December 17, 2020
by Dr. Bill Hudson, Head of School
In a few short days, the winter solstice will be upon us. Literally and figuratively—a few short days. Monday will be the shortest day of the year, the longest night, and the first official day of winter. The increasing darkness over the last several months has resulted in six additional hours of nighttime. Darkness seems to have also crept into our psyche as we experience the impact and uncertainty of the pandemic, the economy, and the social and political discord. A long winter break is needed now more than ever.
The heaviness of the dark is coupled with what seems to be more anxiety, more stress, more work, and less time to unwind. It has been proven that we have more time for leisure than we did 50 years ago, and it doesn’t seem to be any more relaxing, in part because of the pandemic, the fuzzy line between home and work, and the disintermediating effects of our screens. According to behavioral scientist Ashley Whillans, emails, texts, and social media aren’t just eating 10% of our free time—they’re fragmenting it into tiny pieces of “confetti” that we can’t enjoy. Whillans recommends blocking out uninterrupted time for leisure, just as we do for deep work. (You might enjoy Whillans’ article “Time Confetti and the Broken Promise of Leisure.”)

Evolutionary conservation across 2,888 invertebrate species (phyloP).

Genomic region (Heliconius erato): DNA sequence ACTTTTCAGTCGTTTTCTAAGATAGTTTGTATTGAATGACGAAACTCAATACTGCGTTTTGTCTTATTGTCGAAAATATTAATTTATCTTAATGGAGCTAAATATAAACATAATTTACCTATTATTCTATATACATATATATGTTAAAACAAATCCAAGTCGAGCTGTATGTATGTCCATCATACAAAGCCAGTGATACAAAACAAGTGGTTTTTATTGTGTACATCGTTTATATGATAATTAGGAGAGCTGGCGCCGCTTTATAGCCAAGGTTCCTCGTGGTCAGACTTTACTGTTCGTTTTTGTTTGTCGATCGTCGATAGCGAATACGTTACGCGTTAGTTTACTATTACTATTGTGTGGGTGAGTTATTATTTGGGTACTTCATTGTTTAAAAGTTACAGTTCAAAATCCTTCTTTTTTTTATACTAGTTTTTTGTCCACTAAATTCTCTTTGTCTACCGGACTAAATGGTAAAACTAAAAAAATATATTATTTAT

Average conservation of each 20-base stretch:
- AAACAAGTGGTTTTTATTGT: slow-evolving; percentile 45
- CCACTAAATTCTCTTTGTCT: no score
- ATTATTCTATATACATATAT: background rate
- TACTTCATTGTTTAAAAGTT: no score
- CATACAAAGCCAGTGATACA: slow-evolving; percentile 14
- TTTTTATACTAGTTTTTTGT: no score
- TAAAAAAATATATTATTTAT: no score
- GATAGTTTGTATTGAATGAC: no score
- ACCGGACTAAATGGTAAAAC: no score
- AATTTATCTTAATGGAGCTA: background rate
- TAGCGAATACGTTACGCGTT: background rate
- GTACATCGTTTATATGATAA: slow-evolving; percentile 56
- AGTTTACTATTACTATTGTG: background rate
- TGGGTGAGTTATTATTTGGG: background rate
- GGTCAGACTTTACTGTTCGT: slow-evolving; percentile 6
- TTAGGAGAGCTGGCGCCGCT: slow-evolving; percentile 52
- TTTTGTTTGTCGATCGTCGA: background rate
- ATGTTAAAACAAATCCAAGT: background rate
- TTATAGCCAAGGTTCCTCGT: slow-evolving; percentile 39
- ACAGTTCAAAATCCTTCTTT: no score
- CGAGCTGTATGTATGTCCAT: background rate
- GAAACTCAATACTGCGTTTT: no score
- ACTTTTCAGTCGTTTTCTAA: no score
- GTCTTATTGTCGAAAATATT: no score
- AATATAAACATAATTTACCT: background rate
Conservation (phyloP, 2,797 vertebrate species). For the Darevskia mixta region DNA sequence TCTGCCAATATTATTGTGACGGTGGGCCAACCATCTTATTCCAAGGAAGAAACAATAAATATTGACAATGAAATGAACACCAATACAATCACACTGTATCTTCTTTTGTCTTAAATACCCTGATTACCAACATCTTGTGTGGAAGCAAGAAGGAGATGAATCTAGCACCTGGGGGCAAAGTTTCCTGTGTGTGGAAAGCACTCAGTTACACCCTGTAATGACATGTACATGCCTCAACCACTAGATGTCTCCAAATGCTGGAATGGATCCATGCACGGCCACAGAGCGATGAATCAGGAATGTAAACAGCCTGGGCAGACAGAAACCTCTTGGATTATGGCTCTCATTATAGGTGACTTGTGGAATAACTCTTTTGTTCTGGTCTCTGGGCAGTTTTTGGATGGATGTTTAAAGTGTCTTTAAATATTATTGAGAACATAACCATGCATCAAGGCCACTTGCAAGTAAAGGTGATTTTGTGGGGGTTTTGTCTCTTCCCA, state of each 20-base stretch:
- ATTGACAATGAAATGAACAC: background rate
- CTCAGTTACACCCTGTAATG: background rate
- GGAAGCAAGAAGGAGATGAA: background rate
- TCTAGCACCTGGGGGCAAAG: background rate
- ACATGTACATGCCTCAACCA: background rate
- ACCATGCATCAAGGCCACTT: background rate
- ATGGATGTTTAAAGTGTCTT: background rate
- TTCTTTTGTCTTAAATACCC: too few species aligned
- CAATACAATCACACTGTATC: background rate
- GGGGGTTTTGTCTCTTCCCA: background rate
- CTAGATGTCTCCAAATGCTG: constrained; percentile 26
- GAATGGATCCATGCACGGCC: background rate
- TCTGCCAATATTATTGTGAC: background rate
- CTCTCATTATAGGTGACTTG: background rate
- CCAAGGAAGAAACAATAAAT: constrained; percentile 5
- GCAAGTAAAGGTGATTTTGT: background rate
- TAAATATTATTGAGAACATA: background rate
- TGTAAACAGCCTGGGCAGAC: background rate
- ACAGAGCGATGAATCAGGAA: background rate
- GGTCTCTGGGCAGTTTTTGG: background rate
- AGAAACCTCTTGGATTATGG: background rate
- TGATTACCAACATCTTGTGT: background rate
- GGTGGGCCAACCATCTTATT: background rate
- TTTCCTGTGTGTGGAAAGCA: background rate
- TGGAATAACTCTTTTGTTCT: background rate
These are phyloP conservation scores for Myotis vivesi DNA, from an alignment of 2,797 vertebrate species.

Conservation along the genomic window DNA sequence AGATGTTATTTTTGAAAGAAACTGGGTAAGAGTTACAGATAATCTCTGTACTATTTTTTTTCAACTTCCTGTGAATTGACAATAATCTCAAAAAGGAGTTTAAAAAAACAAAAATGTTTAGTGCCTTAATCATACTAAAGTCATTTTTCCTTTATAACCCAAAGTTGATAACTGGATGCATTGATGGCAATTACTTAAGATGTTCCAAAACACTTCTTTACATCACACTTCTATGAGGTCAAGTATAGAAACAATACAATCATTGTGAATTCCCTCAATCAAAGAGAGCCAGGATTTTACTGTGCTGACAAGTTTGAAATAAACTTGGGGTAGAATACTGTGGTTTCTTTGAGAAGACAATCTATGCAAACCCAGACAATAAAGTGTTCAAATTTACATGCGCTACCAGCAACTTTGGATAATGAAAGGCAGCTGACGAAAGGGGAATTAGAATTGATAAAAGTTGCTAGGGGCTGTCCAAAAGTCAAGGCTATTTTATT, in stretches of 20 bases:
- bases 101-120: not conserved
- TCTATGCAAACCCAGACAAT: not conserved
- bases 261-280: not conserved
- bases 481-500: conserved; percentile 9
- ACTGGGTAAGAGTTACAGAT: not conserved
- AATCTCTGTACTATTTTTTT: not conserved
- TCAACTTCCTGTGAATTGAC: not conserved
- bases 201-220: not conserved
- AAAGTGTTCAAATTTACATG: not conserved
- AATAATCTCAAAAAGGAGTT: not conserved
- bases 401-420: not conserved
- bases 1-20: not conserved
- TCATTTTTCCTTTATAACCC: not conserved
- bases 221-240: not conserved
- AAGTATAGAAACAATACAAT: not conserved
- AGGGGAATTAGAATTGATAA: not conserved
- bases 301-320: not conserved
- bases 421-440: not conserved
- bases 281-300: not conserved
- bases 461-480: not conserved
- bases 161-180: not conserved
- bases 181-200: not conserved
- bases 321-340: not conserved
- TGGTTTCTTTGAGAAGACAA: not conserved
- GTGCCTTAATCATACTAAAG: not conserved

Like the quiet of a snowfall, winter break affords an opportunity to be silent and reflect on what matters most and makes our lives meaningful. Minnesota culture, with its deep Scandinavian roots, urges us to embrace winter to overcome the darkness and gloom. The Danes call this “hygge” a term that has become popularized (although Norwegians claim its origins.) Regardless of the debate, hygge looks to light, warmth, the outdoors, rest, comfort as antidotes to the cold and darkness and the sources of joy and growth. Whether it is lighting candles, adding more holiday lights, turning up the thermostat, lounging about all day in pajamas, or taking long winter hikes, hygge presents a pathway to self-care.
Not to be outdone by their neighbors, the Dutch offer concept “niksen”. Quite literally, niksen means to do nothing, to be idle or doing something without any use. Examples might be sitting quietly in a chair or looking out the window. Whereas mindfulness is about being present in the moment, niksen is more about carving out time to just be, even letting your mind wander rather than focusing on the details of an action.
There is quite a bit of practical wisdom for schools to break for several weeks at this time of year. Aside from celebrating some religious holidays, students, teachers, and staff all benefit from a slower pace, time to rest, relax, and rejuvenate. Whether it is hygge or niksen or your own tradition, I hope you too are able to disconnect from your work and reconnect to what matters most to you.
As I look back over the last year, I am filled with gratitude to have walked alongside of you. In the midst of darkness, your children have brought much light and burned bright when we all needed it most. Happy holidays and I look forward to the year ahead.